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North Korea fires ballistic missile over Japan

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North Korea has fired a ballistic missile over Japan for the first time since 2017, sparking emergency public alerts amid a sharp rise in provocations by Pyongyang.

Officials in Seoul and Tokyo said the missile was launched from North Korea’s Jagang province early on Tuesday and fell outside Japan’s exclusive economic zone, which stretches 200 nautical miles from the coast.

Japan’s prime minister Fumio Kishida condemned the launch as “barbaric”, while the US described the latest test as “dangerous and reckless”. Some train services in northern Japan were briefly suspended but government officials said no damage had been reported.

North Korea has carried out more than 20 separate missile tests this year, escalating tensions in the region.

The launch on Tuesday was the fifth in 10 days, following trilateral military drills between the US, South Korea and Japan and a recent visit to the region by Kamala Harris, the US vice-president.

Japan estimated the missile reached an altitude of 1,000km and travelled about 4,600km.

“It was the longest ever range,” said Yasukazu Hamada, Japan’s defence minister. “Whatever the motive, the repeated ballistic missile launches by North Korea are unacceptable and we cannot overlook the significant improvement in its missile technology.”

Shunji Hiraiwa, an expert on North Korea at Nanzan University in Japan, said the range implied that Pyongyang may have achieved its goal of developing a missile that could reach Guam, the US territory. “It’s a serious progress in technology within the past five years,” he said.

Several missile experts have concluded that the projectile was probably a Hwasong-12 intermediate-range ballistic missile, which was last tested from the same site in North Korea’s northern Jagang province in January.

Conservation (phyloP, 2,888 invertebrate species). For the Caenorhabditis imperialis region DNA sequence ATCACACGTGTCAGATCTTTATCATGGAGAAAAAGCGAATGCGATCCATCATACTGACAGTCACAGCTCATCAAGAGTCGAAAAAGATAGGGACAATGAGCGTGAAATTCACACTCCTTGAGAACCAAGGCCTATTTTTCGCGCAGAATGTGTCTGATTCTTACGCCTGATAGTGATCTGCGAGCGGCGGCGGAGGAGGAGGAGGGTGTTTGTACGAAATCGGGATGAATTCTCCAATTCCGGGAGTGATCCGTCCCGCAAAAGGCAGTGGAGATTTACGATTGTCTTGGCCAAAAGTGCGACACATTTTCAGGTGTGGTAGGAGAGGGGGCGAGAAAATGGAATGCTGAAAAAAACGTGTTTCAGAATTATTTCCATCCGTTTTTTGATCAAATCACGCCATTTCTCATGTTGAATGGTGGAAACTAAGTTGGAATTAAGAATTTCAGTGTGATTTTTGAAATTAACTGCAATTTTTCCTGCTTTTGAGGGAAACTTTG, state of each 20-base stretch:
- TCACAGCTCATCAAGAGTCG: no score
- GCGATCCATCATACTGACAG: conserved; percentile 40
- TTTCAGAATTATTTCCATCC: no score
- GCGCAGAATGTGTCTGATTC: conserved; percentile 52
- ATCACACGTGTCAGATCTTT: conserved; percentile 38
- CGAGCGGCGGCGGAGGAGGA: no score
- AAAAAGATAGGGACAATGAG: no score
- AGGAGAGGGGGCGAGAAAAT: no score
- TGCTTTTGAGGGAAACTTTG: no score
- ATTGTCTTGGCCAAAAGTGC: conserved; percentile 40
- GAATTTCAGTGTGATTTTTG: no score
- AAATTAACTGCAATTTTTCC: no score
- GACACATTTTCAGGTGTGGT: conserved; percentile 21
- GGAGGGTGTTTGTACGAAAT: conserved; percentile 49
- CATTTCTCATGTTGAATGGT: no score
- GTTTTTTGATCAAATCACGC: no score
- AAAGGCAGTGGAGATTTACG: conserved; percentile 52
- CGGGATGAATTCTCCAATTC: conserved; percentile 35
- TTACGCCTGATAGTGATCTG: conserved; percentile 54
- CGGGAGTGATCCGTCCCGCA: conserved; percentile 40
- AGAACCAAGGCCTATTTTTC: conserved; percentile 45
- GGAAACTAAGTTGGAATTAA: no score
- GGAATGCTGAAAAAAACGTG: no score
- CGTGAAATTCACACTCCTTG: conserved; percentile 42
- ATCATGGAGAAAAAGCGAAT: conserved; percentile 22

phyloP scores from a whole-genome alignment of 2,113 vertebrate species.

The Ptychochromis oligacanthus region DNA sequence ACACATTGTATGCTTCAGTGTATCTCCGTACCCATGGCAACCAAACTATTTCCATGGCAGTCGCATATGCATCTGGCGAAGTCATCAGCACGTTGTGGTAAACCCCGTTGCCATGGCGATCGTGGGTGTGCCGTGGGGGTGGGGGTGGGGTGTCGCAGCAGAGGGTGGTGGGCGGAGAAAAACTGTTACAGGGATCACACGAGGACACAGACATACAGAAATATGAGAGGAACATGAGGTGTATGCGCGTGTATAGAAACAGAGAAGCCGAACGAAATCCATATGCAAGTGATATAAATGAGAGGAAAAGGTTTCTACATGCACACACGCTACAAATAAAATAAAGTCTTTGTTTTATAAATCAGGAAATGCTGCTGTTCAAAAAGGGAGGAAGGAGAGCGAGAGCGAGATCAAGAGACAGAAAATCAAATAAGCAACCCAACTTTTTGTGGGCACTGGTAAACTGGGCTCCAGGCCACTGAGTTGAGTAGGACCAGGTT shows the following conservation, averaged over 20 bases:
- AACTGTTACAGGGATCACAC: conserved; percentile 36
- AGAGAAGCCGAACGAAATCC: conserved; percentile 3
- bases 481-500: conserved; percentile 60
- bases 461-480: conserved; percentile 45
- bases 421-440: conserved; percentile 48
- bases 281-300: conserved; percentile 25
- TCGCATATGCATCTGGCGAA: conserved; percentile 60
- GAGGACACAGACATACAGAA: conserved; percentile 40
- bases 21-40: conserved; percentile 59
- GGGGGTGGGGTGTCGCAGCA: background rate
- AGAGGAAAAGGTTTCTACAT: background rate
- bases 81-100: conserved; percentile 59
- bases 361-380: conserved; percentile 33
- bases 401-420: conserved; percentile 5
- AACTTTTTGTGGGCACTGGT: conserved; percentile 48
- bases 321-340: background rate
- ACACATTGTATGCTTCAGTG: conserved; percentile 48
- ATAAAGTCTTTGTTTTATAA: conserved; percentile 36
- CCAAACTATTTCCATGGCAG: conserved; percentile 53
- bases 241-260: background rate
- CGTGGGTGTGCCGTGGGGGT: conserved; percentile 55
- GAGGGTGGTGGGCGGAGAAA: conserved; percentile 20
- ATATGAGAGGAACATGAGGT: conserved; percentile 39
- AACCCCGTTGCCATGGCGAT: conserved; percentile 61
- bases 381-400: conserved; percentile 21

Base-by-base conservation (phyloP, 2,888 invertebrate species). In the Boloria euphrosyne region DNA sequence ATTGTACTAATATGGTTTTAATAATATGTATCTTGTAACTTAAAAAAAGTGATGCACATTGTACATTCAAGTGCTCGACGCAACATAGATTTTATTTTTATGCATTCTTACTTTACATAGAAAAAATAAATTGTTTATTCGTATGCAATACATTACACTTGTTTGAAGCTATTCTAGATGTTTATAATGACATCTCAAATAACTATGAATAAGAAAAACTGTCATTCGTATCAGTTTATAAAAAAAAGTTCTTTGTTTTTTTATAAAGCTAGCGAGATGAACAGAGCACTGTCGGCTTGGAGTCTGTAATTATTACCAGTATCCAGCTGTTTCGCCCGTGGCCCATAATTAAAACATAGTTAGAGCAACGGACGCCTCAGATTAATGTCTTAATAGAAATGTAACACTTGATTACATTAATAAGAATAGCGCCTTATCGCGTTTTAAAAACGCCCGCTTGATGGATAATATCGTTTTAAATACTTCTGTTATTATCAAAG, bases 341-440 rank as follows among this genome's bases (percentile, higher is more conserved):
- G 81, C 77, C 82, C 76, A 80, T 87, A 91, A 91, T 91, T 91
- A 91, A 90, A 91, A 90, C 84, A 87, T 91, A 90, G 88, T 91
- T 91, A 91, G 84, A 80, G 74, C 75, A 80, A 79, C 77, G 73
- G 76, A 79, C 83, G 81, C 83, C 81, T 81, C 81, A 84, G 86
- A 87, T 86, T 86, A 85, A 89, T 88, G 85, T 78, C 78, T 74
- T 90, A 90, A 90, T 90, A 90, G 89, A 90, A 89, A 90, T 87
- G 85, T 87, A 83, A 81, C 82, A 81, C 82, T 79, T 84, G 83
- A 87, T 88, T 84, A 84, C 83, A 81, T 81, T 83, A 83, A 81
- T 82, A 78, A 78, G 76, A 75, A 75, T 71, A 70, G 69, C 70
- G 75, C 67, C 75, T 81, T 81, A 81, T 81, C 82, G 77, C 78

North Korea also fired two short-range ballistic missiles on Saturday, firing the projectile from a site near Pyongyang into the Sea of Japan, which is known in Korea as the East Sea.

On Monday, Japan’s defence ministry announced that the missile launched on Saturday had travelled farther than initially thought, citing its “irregular trajectory”.

An analysis published by Nikkei last week suggested that almost 40 per cent of North Korean missiles tested since 2019 had “variable trajectories”, illustrating Pyongyang’s considerable progress in developing a new generation of manoeuvrable weapons that can be both more precise and much harder to intercept and destroy.

North Korea’s flurry of missile tests followed its adoption last month of an updated nuclear law that envisages pre-emptive strikes in a wide range of scenarios, including if the country or the government was attacked by conventional forces.

Announcing the new policy, North Korean leader Kim Jong Un declared that “there will never be any declaration of ‘giving up our nukes’ or ‘denuclearisation’, nor any kind of negotiations or bargaining to meet the other side’s conditions”.

Go Myong-hyun, senior fellow at the Asan Institute for Policy Studies in Seoul, noted that the last time North Korea fired a missile over Japan, Pyongyang followed with a nuclear test a week later.

Pyongyang has finalised preparations for its seventh nuclear test, according to the US and South Korean governments, although it is not expected to go ahead with it ahead of China’s quinquennial party congress this month.

“North Korea does not tend simply to conduct a nuclear test out of the blue,” said Go. “It prefers to build up the tension and the anticipation with a series of provocative steps so that when the nuclear test comes, it maximises the spotlight on its message: that we are a nuclear state and there’s nothing you can do about it.”



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